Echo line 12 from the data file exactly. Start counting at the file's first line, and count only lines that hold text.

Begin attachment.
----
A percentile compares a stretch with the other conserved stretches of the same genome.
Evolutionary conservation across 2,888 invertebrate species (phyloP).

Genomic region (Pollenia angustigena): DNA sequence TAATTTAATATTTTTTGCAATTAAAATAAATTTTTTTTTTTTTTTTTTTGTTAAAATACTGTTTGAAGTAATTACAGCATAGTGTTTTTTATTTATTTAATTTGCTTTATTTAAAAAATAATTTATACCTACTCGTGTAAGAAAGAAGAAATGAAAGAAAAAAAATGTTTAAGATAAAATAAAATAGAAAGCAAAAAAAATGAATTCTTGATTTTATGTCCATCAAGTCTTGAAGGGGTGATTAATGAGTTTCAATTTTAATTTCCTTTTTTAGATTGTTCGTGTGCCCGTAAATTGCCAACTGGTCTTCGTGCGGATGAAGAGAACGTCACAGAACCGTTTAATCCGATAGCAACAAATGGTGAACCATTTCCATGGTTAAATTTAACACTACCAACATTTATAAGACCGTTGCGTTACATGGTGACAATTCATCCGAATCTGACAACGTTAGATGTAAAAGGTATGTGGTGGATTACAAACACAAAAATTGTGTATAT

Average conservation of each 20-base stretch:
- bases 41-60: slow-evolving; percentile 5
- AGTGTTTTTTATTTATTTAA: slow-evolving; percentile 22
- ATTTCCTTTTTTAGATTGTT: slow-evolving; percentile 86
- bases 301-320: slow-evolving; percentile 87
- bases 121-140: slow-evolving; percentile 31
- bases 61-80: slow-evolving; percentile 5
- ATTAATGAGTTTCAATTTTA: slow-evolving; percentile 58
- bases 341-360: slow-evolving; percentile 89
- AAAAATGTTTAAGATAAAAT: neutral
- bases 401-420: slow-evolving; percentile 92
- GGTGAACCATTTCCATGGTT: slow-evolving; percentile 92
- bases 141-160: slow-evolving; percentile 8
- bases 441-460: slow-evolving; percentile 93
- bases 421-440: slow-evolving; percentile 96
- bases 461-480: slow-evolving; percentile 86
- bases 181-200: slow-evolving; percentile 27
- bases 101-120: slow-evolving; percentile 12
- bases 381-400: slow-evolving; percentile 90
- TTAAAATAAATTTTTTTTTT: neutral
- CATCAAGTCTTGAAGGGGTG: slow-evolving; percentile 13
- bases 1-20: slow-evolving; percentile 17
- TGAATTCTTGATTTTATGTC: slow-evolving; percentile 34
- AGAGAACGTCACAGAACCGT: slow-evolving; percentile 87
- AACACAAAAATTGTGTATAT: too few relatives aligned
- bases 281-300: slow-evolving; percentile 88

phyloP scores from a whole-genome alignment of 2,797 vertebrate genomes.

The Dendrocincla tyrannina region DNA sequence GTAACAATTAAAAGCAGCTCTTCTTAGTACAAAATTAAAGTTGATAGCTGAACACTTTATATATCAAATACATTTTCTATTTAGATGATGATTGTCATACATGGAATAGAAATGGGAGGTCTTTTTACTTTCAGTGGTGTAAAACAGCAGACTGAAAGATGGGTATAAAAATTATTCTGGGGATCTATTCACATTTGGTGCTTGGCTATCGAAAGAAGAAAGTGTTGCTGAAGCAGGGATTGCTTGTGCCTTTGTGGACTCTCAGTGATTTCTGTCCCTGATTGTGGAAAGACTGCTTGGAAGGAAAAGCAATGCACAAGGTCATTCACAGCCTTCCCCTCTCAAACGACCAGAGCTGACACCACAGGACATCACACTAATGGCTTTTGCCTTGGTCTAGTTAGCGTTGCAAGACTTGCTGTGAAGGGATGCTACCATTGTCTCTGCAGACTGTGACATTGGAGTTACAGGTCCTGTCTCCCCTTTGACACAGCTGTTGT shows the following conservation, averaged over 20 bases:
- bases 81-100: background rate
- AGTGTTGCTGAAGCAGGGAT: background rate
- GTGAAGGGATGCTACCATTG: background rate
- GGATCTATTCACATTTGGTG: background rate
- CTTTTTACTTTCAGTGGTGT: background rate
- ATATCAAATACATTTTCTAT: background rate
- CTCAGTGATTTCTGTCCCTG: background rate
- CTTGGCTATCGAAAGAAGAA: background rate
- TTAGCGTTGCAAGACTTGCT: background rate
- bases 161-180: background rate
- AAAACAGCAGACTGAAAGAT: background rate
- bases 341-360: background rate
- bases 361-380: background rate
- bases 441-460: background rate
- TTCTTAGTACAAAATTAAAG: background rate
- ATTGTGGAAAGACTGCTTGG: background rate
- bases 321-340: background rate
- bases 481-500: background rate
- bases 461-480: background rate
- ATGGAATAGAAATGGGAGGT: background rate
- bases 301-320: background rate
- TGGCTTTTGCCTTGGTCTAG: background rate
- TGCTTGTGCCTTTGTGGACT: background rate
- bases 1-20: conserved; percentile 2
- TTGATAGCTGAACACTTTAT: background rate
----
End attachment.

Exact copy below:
- bases 341-360: slow-evolving; percentile 89